- Main Cast
- Rosa Salazar
‘Alita: Battle Angel’ is epic in size and scope. There is so much story in its two hour and two minute running time that it breezes through many of its emotional beats to deliver an expanse of events and character shifts, and condenses this within the span of what feels like a week. It was no surprise then that director Robert Rodriguez and scriptwriters Rodriguez, James Cameron, and Laeta Kalogridis (based on the graphic novel series by Yukito Kishiro) announced that the story of ‘Alita: Battle Angel’ was taken from four volumes or books of the original graphic novels.
And you feel it. In the very far future, the world is totally different than what we know. The world below is a dirty, dangerous city of iron and steel and they are the dumping grounds of the last of the floating city, Zalem. It is in these dumping grounds, Dr. Dyson Ido (Christoph Waltz) finds the remains of a cyborg that is still alive. He repairs her and brings her back to life and gives her the name Alita (Rosa Salazar).
Within the next two hours, Alita discovers this new world she finds herself in as she has no memories whatsoever of the life she used to have, finds the truth of her origins and why she has super warrior reflexes, and becomes integral in discovering the truth of Zalem. If that doesn’t seem like a huge story to tackle, don’t worry, there’s also a love story with the scrappy, street-wise Hugo (Keean Johnson), a mysterious cybernetic doctor (Jennifer Connelly), and a deadly sport called Motorball, which is like a cyborg version of roller derby, which involves Mahershala Ali’s Vector, a very shady individual.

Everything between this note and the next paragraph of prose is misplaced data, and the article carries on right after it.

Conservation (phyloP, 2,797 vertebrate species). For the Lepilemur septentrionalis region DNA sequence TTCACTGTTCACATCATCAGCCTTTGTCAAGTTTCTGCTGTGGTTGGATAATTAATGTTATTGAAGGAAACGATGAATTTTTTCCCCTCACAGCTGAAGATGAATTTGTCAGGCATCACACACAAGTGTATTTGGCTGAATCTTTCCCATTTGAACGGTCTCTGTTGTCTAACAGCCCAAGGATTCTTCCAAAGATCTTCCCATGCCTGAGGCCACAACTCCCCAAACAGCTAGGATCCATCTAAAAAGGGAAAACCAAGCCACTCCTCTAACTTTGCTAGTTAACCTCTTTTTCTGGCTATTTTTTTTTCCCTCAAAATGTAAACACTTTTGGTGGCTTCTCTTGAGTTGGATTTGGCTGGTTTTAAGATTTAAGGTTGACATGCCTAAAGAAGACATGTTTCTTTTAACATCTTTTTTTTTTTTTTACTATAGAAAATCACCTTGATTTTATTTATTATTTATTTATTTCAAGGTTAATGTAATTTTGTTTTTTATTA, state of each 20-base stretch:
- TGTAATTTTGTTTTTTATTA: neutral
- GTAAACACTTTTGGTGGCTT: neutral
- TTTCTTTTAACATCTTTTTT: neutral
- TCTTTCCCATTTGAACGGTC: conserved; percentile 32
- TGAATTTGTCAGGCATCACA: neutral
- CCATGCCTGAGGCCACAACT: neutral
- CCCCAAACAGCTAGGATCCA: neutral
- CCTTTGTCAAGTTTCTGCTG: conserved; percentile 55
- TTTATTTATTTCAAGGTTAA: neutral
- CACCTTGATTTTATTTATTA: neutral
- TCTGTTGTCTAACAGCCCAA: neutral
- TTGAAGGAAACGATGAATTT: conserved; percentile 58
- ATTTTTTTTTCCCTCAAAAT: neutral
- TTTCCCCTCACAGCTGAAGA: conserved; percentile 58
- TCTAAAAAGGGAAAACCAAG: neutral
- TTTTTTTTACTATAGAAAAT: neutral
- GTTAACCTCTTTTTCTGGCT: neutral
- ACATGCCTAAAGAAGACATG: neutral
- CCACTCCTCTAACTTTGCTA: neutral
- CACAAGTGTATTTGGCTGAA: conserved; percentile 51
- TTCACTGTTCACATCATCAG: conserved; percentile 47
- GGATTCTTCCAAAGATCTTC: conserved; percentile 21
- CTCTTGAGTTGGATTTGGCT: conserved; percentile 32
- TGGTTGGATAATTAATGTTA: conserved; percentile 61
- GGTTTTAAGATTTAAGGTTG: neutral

At first, I was taken aback by the film’s quick pace. A movie usually has to reinforce questionable behavior with several scenes before a character can change from trusting to suspicious. But in ‘Alita: Battle Angel,’ one singular moment can turn a character’s loyalty and move us straight into another chapter.
This happens very often in the film. Alita and Hugo form a quick bond in just a few scenes. She discovers her true origin at almost the halfway mark through the film. It’s as if the narrative cannot stand a mystery. It has a lot of ground to cover to reach its huge ending.
Because of this pace, the film hardly manages to really strike emotional chords. There are moments when you know that a scene should be touching or could resonate but it doesn’t, because it never really digs and establishes the foundations of a story for you to gain the momentum needed to have a cathartic connection with a dramatic scene.
Surprisingly, though, it’s not so much as a weak point. The world is interesting. Alita, herself, is captivating (largely because of Rosa Salazar’s refreshing performance). And the fight sequences are thrilling and hard-hitting and stunning. It’s fast and brutal and impressive. I actually get excited to see her fight.
And, another big surprise, Rodriguez effectively picks and chooses his moments to highlight. For a film with so many revelations, peaks and falls, he chose just about two or three scenes to truly play for its dramatic potential. All the other big scenes, he just throws away as plot points and so the film never dawdles with its inability to connect dramatically. He’s looking at the bigger picture and not every individual moment so that, by the end of the movie, you get your catharsis in one way or another.
It’s a marvel of storytelling, to compress all that plot in a relatively short movie, and still deliver the thrills and the heart that unexpectedly comes at the end of the film.
On IMAX, the film is gorgeous. It’s alive and bristling with energy. Rosa Salazar and Keean Johnson have exciting energy. It’s a sort of waste of Jennifer Connelly and Mahershala Ali’s talents, they don’t get to flex their acting muscles too much here but you get a healthy dose of what I wanted to see: stunning fight choreography and some novel ideas about a world with cybernetic humans.
I was coming in ready to be disappointed and instead, I was pleasantly surprised by the experience. If ‘Alita: Battle Angel’ does well, which I hope it does, then I can’t wait for the eventual sequel.
'Alita: Battle Angel' opens in Philippine cinemas on Wednesday, February 6, 2019. The film will have special sneak previews on February 5 (starting at 7:00pm) in more than 200 screens nationwide.